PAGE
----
The ‘fiction’ element of the genre gives you a lot of creative freedom to design the types of characters to represent since the reader will encounter their circumstances for the first time. But, these characters must have unique personalities, behaviors, styles, languages even, and more importantly, motivations and weaknesses. Character flaws, more so than outside limitations and challenges, are a great tool to navigate the story.
A character can go in endless directions on their interplanetary journey, but the direction they choose to take will depend on their mission or motivation. In that sense, characters’ choices are also connected to their personalities and tempers. For example, a character who wishes to discover alternate universes does so with certain ideas in mind.
Perhaps, it’s more than just scientific curiosity. Maybe, they wish to turn certain things around, start over with their lives, or see what the world looks like when different choices are made. There are always motivations and meanings behind characters’ actions, at least in good literary works.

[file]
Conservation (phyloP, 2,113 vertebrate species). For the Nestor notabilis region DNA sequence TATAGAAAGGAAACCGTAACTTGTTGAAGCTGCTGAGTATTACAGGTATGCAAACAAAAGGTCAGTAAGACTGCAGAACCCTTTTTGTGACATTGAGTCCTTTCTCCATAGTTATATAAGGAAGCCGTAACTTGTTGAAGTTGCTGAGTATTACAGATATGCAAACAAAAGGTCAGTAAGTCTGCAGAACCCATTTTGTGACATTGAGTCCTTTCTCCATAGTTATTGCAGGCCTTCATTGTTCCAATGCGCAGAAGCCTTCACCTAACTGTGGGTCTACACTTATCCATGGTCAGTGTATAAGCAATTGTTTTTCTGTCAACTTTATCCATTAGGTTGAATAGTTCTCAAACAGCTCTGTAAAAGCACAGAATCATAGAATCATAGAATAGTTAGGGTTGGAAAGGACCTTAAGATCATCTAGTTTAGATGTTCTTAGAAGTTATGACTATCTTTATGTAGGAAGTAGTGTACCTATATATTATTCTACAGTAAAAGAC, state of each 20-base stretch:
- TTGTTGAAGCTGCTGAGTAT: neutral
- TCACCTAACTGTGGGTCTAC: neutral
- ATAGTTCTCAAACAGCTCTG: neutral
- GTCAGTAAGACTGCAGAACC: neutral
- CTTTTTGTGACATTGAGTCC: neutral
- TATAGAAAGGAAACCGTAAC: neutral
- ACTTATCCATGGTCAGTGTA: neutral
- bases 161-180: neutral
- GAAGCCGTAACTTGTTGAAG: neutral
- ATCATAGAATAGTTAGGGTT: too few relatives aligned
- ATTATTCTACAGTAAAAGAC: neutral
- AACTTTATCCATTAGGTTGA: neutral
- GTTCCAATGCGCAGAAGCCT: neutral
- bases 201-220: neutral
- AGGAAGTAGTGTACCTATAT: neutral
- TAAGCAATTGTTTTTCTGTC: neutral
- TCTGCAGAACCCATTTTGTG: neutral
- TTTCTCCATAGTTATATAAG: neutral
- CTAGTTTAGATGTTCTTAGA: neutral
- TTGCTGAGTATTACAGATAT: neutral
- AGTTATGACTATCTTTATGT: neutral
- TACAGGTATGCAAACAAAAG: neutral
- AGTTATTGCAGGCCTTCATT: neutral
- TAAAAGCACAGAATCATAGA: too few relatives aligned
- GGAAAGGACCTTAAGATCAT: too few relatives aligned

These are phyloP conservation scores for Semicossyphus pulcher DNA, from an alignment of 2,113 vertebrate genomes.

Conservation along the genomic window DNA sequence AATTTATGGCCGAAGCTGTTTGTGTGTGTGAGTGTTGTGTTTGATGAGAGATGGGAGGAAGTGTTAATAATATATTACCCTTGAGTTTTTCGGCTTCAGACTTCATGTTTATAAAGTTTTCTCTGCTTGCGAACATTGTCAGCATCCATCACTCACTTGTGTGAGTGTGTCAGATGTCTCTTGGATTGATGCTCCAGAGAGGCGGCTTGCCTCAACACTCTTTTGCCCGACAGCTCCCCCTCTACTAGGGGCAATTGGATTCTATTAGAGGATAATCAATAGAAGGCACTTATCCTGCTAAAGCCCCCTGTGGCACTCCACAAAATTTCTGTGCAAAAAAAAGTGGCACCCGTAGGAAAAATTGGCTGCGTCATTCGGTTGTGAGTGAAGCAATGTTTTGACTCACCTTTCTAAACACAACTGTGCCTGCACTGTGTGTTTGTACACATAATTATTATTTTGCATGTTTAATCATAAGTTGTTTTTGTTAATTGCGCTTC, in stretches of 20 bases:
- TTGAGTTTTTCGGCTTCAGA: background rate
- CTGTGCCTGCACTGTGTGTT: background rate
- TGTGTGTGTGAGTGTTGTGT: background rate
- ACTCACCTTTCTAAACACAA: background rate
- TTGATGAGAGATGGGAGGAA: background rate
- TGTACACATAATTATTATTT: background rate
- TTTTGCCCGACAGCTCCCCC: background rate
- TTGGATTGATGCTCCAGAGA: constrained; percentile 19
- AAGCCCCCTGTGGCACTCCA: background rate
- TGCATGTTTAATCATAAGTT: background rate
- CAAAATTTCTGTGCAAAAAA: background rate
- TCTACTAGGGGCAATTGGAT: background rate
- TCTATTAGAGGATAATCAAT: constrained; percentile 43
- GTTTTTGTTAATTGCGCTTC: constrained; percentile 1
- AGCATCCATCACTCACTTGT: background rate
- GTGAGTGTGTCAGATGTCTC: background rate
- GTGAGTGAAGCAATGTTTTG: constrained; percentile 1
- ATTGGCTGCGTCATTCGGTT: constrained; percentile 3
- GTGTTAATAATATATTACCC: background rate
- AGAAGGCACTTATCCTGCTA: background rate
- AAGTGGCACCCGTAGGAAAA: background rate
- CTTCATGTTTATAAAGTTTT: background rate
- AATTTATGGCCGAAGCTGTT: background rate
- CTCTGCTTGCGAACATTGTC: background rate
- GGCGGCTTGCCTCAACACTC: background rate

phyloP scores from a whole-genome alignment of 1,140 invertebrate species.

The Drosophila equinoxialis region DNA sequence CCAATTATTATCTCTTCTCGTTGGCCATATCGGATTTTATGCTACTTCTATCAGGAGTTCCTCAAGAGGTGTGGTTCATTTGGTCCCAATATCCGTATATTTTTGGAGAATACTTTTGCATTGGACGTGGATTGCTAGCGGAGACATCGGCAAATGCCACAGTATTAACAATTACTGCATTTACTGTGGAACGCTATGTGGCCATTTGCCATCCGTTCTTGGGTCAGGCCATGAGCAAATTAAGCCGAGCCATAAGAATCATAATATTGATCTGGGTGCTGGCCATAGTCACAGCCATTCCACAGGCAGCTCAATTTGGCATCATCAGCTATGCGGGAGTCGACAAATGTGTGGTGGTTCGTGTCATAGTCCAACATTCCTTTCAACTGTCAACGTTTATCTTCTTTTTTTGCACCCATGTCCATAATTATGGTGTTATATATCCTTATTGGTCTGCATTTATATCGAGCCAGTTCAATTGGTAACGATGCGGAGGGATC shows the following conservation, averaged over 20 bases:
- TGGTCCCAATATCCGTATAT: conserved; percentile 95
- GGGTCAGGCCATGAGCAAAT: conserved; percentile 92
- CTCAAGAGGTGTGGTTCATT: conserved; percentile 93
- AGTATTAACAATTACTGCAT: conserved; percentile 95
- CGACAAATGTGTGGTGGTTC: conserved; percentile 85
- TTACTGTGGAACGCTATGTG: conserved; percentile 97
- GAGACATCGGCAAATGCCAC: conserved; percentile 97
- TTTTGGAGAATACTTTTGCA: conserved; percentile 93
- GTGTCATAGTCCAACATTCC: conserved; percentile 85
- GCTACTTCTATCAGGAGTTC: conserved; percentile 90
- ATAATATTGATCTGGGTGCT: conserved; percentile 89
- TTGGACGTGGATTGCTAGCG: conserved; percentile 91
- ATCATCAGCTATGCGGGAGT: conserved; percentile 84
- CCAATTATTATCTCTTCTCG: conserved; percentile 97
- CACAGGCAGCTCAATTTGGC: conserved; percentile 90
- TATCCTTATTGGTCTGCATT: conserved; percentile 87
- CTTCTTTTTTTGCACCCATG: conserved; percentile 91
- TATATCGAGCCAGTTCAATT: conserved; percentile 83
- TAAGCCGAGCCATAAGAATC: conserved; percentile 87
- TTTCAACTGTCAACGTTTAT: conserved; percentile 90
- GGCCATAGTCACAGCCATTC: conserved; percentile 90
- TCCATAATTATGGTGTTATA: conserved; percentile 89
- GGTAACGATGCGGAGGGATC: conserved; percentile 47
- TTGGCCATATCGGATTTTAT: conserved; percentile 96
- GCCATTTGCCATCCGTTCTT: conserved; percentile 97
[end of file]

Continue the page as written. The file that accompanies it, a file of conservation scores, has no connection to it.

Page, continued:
Finally, make sure to give your characters well-rounded personalities. Include not only looks and mannerisms, but also habits, speech, mimics, likes, dislikes, talents, and weaknesses.
5: Change The Scenery
It’s a lot easier for a reader to believe a science fiction story when taken out of the current time and place. Play a little bit with the time-space concept before you settle on a perfect setting for your story. The advantage to choosing a different time (e.g. past or near future) and place (this, parallel or a completely different world) is that it helps the reader detach themselves from the bounds of the present moment. Place them thousands of years into the future, and the reader will question a lot less whether your science is well-founded or not.